Lily’s parents had been in thrall to the Red Guard. She was of a new guard, born long after the Cultural Revolution, too young to be scarred by Tiananmen. Her hopes were shaped by the fresh abundance and open doors of economic reform. She wanted to be a film star like Gong Lee.

Angleton grew up with rock star dreams. He saw himself heading to London, or New York, Los Angeles, even Memphis. Instead he got polio. Now, on the cusp of too late, in what he liked to think of as a sort of cultural arbitrage, he was bringing the music of another time to a place where it was new again, parlaying a minor talent into local legend  status. He found the experience impossibly thrilling.

He had put together a group of back-up singers, all lovelies like Lily with her long long legs and wispy voice.  Lily introduced him to Wu, who wore sultry eye makeup and played pi-pa.  If she developed a little more swagger, he could see Wu as the first Chinese girl guitar player.  They brought on Jian on sax and guitar.  Jian was six-one, lean and sexy. He idealized the American jazz players, but Angleton had convinced him that was passé and made him protégé number one. Angleton let him sing along on “I’m a Man.” “All the pretty women stand in line, I make love to you baby in an hour time…” Angleton was teaching his repertoire to Jian, even obscure songs like Clarence Carter’s “Slip Away.” Jian was a sponge.

“Ouch!” Dr. Yu’s thumbs dug into the soft tissue, excavating bundles of pain beneath the skin, then pressed along each side of Angleton’s spine, rocking him slightly as he went.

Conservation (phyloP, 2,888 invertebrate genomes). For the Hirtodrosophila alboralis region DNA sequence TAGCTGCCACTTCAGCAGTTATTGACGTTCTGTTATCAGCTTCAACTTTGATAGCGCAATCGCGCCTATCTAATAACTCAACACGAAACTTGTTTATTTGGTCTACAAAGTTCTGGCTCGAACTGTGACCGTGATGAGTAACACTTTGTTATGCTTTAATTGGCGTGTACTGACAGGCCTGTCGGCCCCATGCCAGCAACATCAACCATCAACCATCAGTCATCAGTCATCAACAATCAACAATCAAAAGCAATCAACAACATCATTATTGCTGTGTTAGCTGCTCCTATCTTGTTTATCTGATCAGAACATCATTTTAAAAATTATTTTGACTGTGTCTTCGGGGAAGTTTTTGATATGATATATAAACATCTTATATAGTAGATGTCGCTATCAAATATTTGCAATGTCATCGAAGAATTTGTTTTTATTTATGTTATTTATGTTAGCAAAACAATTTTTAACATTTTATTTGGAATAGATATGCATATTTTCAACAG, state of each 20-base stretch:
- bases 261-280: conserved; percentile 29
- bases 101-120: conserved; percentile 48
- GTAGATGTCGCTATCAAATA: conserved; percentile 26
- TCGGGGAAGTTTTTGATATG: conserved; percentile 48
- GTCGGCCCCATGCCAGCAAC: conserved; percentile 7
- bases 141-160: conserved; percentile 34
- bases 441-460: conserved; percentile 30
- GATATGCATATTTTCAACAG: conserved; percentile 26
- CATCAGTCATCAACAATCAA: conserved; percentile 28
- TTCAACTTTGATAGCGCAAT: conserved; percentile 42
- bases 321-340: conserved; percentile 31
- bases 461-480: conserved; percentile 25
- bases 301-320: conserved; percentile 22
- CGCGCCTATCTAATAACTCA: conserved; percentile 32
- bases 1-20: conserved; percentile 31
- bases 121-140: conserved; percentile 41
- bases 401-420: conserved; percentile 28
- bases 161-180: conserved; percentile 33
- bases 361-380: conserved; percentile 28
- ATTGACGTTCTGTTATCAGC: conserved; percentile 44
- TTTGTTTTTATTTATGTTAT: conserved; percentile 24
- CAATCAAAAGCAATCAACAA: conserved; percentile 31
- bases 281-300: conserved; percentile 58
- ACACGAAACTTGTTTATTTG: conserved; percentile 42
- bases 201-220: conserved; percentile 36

Angleton thought again of Lily’s perfect triangular upper and lower lips,  imagining her lips on his, her lips on him, visualizing the impossibly precise upper curve, the sweet full soft lower, locked upon him as his hand brushed that soft area of her inner thighs headed toward her perfect V.

Lily wore clothes he didn’t understand. Embroidered nubs and silky ties instead of buttons and zippers. Everything fastened at an angle, off center. She seemed immune to the idea of underwear.  He smiled against the paper sheet beneath him.   She had a t-shirty thing she wore that always fell off one shoulder. She would stand in the kitchen brewing tea or cooking something and then there would be that naked shoulder.

Lily had brought so many surprises with her. Within days of moving in with him she had dumped the muslin teabags from home that made his usual dark brew and converted him to green tea, steeped in a pot. The grounds resembled the vibrant sensimilla buds he’d encountered in his youth. The aroma was part peony, part lemongrass. The buzz was crystalline, focused, not the jangly ride he was used to. She served it in a cup with a lid.